My dream. He would beckon me forward one night after dinner, taking my hand. “A qui…” Looking into my eyes, he would profess his great desire, and I would smile and kiss his wrinkled face.
Many nights in my Florentine bedroom I thought of him, alone in the stiff white sheets and grinning ear to ear. The thought of my Prince was one of those rare daydreams we develop during our lives – one of the select few we harbor in the back of our mind, travel to whenever we feel the need to escape or elevate our hopes. All-encompassing reveries that seemingly pluck us out of our desultory, every-day pattern of task bending. My Prince promised me a world I couldn’t have believed in before, and yet here he was, so close, describing with surmounting passion the beauty of these…
…truffles, bright white and bulbous, collected from D’Alba Piemonte. Only in season during the fall, he explained with his thick Italian accent. They must be “ovoli,” like an egg, white outside and slightly yellow inside. I scribbled notes with a glittered pencil in my “Space Hunter” child’s notebook from the 99 cent store.
Scuola: The Moon
My Prince owned one of the most famous restaurants in Florence, and I was researching the locale for my Italian class during the course of a dinner with friends. The assignment was to interview the candidate in Italian but I, blushing with young love at the aging white-haired man, could scarcely muster a word even in English.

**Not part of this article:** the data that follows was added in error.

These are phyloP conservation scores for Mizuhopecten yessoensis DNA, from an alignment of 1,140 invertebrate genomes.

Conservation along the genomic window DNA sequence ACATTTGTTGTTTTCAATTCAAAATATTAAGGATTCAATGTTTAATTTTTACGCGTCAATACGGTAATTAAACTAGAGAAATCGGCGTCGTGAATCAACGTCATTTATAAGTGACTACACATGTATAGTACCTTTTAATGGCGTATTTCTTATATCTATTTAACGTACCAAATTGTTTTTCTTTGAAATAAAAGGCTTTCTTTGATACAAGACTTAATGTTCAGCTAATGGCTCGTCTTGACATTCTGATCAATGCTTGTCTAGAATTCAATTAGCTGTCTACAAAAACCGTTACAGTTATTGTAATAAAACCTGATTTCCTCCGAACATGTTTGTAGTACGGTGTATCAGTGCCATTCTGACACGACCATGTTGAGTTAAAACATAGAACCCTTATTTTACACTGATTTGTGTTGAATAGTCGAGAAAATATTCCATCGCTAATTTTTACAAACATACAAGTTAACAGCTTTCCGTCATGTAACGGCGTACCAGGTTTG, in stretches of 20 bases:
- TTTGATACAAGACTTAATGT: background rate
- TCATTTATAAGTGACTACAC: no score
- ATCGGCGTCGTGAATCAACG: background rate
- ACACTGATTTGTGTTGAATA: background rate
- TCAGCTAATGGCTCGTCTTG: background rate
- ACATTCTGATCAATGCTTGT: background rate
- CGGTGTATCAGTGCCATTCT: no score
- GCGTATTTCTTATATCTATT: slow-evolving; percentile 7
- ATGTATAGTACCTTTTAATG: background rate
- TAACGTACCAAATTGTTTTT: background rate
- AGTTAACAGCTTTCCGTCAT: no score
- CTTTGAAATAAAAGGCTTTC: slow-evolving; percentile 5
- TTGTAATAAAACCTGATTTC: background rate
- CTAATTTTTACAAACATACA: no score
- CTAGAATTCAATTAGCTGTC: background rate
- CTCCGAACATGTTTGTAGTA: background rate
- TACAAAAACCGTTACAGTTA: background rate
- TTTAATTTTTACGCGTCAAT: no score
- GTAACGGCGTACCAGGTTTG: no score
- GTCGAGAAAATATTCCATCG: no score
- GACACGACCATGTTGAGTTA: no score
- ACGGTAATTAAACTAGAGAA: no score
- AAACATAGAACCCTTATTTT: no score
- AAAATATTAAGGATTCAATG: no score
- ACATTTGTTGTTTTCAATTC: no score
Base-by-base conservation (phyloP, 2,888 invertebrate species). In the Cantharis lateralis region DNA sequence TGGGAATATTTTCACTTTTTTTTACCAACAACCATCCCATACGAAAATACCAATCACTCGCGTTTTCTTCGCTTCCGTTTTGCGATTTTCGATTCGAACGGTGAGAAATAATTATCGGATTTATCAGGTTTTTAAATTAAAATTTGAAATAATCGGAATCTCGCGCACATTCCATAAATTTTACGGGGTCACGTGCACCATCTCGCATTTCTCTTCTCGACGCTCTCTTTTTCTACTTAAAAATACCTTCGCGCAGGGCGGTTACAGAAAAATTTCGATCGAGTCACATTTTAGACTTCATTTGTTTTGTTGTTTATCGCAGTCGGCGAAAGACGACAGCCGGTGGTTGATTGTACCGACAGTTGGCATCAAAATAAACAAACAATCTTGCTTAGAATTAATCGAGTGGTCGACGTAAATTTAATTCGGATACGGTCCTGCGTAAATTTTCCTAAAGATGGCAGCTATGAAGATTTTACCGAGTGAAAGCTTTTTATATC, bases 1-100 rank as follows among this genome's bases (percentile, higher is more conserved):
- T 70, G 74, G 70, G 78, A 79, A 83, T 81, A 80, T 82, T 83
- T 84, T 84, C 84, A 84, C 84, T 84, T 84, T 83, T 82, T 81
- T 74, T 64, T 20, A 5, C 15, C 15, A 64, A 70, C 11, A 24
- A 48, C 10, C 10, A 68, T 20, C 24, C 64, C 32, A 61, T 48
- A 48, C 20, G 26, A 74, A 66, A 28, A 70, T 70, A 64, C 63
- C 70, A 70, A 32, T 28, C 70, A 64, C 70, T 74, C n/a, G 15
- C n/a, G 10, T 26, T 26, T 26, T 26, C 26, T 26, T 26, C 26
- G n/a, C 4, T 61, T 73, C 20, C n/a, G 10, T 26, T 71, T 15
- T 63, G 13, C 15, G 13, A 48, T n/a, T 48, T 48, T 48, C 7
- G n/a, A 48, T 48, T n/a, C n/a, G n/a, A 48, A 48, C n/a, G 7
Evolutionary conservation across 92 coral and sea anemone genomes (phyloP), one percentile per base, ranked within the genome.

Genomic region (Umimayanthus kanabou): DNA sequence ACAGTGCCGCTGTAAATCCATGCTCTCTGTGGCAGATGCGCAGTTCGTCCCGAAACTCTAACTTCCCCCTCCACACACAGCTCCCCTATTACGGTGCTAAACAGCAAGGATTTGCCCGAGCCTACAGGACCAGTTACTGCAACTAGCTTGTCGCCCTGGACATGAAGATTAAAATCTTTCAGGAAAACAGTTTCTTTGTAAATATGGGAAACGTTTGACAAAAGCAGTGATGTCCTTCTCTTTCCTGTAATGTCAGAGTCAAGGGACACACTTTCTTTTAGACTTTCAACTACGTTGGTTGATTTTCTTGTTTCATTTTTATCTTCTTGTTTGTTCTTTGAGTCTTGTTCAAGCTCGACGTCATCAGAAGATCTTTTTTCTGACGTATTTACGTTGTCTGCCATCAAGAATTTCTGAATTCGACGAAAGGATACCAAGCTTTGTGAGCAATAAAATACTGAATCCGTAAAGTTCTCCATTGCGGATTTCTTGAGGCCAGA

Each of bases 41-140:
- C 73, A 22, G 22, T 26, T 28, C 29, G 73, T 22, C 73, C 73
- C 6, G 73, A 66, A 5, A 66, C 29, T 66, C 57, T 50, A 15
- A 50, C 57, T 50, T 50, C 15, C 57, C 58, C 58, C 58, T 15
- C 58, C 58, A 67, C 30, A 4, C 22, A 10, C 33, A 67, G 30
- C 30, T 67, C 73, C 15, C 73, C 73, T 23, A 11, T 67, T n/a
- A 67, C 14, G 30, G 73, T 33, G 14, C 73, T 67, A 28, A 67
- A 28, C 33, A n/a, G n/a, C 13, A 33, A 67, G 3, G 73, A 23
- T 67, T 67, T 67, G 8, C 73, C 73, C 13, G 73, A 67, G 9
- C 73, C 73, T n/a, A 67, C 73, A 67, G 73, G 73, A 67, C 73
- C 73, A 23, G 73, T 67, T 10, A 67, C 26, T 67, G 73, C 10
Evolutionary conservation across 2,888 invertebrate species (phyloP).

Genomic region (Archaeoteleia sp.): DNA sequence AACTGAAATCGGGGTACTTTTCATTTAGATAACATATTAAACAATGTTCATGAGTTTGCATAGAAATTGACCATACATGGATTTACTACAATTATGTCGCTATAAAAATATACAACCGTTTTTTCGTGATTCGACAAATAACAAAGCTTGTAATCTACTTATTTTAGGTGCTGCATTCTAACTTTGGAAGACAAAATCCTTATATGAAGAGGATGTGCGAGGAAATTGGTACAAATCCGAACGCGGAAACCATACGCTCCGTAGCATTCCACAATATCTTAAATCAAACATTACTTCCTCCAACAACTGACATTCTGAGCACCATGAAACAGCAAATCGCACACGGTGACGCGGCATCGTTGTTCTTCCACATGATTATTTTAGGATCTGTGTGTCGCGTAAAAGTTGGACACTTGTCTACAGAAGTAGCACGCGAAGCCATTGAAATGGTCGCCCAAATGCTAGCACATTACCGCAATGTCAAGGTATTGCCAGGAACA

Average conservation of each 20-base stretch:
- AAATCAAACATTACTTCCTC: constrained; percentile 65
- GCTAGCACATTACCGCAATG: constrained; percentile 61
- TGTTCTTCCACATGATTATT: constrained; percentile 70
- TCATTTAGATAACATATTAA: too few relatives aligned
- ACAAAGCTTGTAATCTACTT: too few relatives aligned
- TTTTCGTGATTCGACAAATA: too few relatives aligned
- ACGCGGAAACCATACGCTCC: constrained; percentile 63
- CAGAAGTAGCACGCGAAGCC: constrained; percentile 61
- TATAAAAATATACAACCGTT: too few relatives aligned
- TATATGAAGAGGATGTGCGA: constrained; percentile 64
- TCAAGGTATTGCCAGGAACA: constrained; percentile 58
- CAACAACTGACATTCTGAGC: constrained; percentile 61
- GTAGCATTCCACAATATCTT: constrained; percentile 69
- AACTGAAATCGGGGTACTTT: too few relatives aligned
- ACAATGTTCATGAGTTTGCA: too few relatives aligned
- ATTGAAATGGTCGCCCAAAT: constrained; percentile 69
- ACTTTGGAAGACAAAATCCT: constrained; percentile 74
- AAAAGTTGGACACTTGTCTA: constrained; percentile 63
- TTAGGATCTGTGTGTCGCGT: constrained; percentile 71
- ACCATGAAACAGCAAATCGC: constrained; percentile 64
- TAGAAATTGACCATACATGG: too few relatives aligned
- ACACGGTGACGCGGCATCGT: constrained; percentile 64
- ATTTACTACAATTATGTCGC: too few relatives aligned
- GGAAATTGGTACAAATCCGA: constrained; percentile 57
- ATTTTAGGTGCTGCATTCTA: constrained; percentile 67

His dream. The restaurant was a dream all his life, he said.
One day, the legend goes, while seated at the Hapsburg family table for dinner, the Prince and his sons (also princes) decided that it was time to open a restaurant. They were princes who could never become kings; men with arbitrary titles and pedigrees that amounted to nothing in modern Europe. But a purpose: sharing the Hapsburg dining experience, to divulge their family’s greatest culinary secrets. Over 245 recipes collected over hundreds of years “from all the people who worked in my home,” the Prince described – the cooks, the guests, the helping hands, from garden to kitchen to stable. All kept alive and burning with the Asburgo-Lorena tradition.
Thank god, I thought, savoring the marrow from my osso bucco. Thank god they opened this restaurant. It was the best food I had ever tasted.
During our first meal at La Giostra, my girlfriend had eyed one of the waiters. He appeared out of place in this ancient city; his punk rock t-shirt and arm-fulls of metal bracelets looked almost American. But oh, he was Italian. He did not flirt openly and we knew he didn’t have to – he was beautiful, skin tawny and hair long and wavy, meeting his chin in pretty-boy fashion.
Meanwhile I spied my Prince, popping to and fro in his bright white chef coat and hat, such that his white clothing and white hair created a blur. He addressed us in the mild voice of an aged man before our dinner and we were in awe of this sincerity. The Europeans do it best, we agreed. They certainly do… my eyes followed him, blurring in and out, bemused.
I love him, I confessed.
Everyone laughed. He was so old.
I don’t care, he’s perfect…
. . .
I had to see him again. Luckily, my birthday arrived shortly and it was no question where to dine. The reservation was set, I donned something black and sexy, and in a cab with three friends I rolled down the narrow, cobbled Via Borgo Pinti.
From the backseat of the cab I spotted his white attire ahead. “There he is!” I declared.
And I sighed.
We announced ourselves and waited in the front room. Seated in mahogany antique chairs, my friends studied the multitude of photos cluttered on the stucco walls. They depicted guests and numerous celebrities posing with the famed princes.